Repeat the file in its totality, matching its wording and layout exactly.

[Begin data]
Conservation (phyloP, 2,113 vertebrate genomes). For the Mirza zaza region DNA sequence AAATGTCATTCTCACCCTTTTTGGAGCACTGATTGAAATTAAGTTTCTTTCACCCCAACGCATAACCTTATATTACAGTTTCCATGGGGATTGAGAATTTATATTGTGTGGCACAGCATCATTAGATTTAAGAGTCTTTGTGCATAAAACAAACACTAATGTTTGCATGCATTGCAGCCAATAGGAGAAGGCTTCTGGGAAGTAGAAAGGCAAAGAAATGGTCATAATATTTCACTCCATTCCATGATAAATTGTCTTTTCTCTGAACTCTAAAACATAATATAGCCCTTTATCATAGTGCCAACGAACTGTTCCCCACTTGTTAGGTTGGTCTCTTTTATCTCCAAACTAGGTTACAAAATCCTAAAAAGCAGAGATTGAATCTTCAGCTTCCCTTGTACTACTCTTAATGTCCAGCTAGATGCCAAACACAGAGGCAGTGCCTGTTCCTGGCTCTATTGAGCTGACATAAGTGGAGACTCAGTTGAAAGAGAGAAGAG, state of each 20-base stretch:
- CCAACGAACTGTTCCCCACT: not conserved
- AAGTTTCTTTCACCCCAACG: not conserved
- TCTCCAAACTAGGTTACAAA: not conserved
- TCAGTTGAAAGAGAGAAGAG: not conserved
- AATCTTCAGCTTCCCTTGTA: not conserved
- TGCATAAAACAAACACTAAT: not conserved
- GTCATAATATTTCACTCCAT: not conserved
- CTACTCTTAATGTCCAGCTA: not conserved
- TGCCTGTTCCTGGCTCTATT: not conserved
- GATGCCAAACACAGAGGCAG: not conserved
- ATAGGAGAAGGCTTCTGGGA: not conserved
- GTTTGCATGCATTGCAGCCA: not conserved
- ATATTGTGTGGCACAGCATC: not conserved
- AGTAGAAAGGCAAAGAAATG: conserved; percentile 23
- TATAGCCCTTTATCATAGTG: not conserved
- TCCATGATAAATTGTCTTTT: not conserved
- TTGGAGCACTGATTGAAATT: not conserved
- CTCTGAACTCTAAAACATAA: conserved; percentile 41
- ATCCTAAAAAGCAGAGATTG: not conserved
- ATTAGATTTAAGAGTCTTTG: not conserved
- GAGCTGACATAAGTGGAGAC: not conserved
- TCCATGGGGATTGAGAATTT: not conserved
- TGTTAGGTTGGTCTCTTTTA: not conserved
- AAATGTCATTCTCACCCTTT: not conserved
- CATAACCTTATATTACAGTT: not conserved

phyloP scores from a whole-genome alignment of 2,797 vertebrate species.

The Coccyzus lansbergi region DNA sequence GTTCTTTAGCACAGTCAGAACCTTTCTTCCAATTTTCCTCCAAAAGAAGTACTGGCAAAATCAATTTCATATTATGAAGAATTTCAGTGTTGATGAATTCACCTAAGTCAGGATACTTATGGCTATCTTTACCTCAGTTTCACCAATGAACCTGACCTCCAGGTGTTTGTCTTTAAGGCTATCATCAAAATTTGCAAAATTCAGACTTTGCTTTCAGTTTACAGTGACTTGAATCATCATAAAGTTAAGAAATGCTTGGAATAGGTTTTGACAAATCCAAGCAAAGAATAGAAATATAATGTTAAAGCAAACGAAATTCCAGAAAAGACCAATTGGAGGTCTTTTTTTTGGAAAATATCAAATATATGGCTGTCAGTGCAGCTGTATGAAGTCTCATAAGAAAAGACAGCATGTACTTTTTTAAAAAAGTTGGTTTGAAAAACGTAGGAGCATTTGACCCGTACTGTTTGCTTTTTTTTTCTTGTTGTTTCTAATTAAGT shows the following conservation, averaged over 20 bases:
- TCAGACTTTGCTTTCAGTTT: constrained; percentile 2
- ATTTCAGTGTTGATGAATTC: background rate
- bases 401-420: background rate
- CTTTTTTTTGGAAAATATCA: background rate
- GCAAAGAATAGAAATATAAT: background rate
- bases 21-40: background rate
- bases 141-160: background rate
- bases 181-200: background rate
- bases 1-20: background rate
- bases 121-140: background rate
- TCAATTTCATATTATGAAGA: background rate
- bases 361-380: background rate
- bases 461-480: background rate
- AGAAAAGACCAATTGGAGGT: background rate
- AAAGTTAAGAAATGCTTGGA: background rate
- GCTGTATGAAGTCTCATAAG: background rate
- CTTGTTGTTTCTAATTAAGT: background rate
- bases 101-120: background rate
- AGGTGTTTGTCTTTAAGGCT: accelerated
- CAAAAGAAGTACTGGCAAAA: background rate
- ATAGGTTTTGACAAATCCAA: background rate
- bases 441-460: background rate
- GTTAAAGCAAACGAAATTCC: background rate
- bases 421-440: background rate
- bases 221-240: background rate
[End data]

Conservation (phyloP, 2,113 vertebrate genomes). For the Mirza zaza region DNA sequence AAATGTCATTCTCACCCTTTTTGGAGCACTGATTGAAATTAAGTTTCTTTCACCCCAACGCATAACCTTATATTACAGTTTCCATGGGGATTGAGAATTTATATTGTGTGGCACAGCATCATTAGATTTAAGAGTCTTTGTGCATAAAACAAACACTAATGTTTGCATGCATTGCAGCCAATAGGAGAAGGCTTCTGGGAAGTAGAAAGGCAAAGAAATGGTCATAATATTTCACTCCATTCCATGATAAATTGTCTTTTCTCTGAACTCTAAAACATAATATAGCCCTTTATCATAGTGCCAACGAACTGTTCCCCACTTGTTAGGTTGGTCTCTTTTATCTCCAAACTAGGTTACAAAATCCTAAAAAGCAGAGATTGAATCTTCAGCTTCCCTTGTACTACTCTTAATGTCCAGCTAGATGCCAAACACAGAGGCAGTGCCTGTTCCTGGCTCTATTGAGCTGACATAAGTGGAGACTCAGTTGAAAGAGAGAAGAG, state of each 20-base stretch:
- CCAACGAACTGTTCCCCACT: not conserved
- AAGTTTCTTTCACCCCAACG: not conserved
- TCTCCAAACTAGGTTACAAA: not conserved
- TCAGTTGAAAGAGAGAAGAG: not conserved
- AATCTTCAGCTTCCCTTGTA: not conserved
- TGCATAAAACAAACACTAAT: not conserved
- GTCATAATATTTCACTCCAT: not conserved
- CTACTCTTAATGTCCAGCTA: not conserved
- TGCCTGTTCCTGGCTCTATT: not conserved
- GATGCCAAACACAGAGGCAG: not conserved
- ATAGGAGAAGGCTTCTGGGA: not conserved
- GTTTGCATGCATTGCAGCCA: not conserved
- ATATTGTGTGGCACAGCATC: not conserved
- AGTAGAAAGGCAAAGAAATG: conserved; percentile 23
- TATAGCCCTTTATCATAGTG: not conserved
- TCCATGATAAATTGTCTTTT: not conserved
- TTGGAGCACTGATTGAAATT: not conserved
- CTCTGAACTCTAAAACATAA: conserved; percentile 41
- ATCCTAAAAAGCAGAGATTG: not conserved
- ATTAGATTTAAGAGTCTTTG: not conserved
- GAGCTGACATAAGTGGAGAC: not conserved
- TCCATGGGGATTGAGAATTT: not conserved
- TGTTAGGTTGGTCTCTTTTA: not conserved
- AAATGTCATTCTCACCCTTT: not conserved
- CATAACCTTATATTACAGTT: not conserved

phyloP scores from a whole-genome alignment of 2,797 vertebrate species.

The Coccyzus lansbergi region DNA sequence GTTCTTTAGCACAGTCAGAACCTTTCTTCCAATTTTCCTCCAAAAGAAGTACTGGCAAAATCAATTTCATATTATGAAGAATTTCAGTGTTGATGAATTCACCTAAGTCAGGATACTTATGGCTATCTTTACCTCAGTTTCACCAATGAACCTGACCTCCAGGTGTTTGTCTTTAAGGCTATCATCAAAATTTGCAAAATTCAGACTTTGCTTTCAGTTTACAGTGACTTGAATCATCATAAAGTTAAGAAATGCTTGGAATAGGTTTTGACAAATCCAAGCAAAGAATAGAAATATAATGTTAAAGCAAACGAAATTCCAGAAAAGACCAATTGGAGGTCTTTTTTTTGGAAAATATCAAATATATGGCTGTCAGTGCAGCTGTATGAAGTCTCATAAGAAAAGACAGCATGTACTTTTTTAAAAAAGTTGGTTTGAAAAACGTAGGAGCATTTGACCCGTACTGTTTGCTTTTTTTTTCTTGTTGTTTCTAATTAAGT shows the following conservation, averaged over 20 bases:
- TCAGACTTTGCTTTCAGTTT: constrained; percentile 2
- ATTTCAGTGTTGATGAATTC: background rate
- bases 401-420: background rate
- CTTTTTTTTGGAAAATATCA: background rate
- GCAAAGAATAGAAATATAAT: background rate
- bases 21-40: background rate
- bases 141-160: background rate
- bases 181-200: background rate
- bases 1-20: background rate
- bases 121-140: background rate
- TCAATTTCATATTATGAAGA: background rate
- bases 361-380: background rate
- bases 461-480: background rate
- AGAAAAGACCAATTGGAGGT: background rate
- AAAGTTAAGAAATGCTTGGA: background rate
- GCTGTATGAAGTCTCATAAG: background rate
- CTTGTTGTTTCTAATTAAGT: background rate
- bases 101-120: background rate
- AGGTGTTTGTCTTTAAGGCT: accelerated
- CAAAAGAAGTACTGGCAAAA: background rate
- ATAGGTTTTGACAAATCCAA: background rate
- bases 441-460: background rate
- GTTAAAGCAAACGAAATTCC: background rate
- bases 421-440: background rate
- bases 221-240: background rate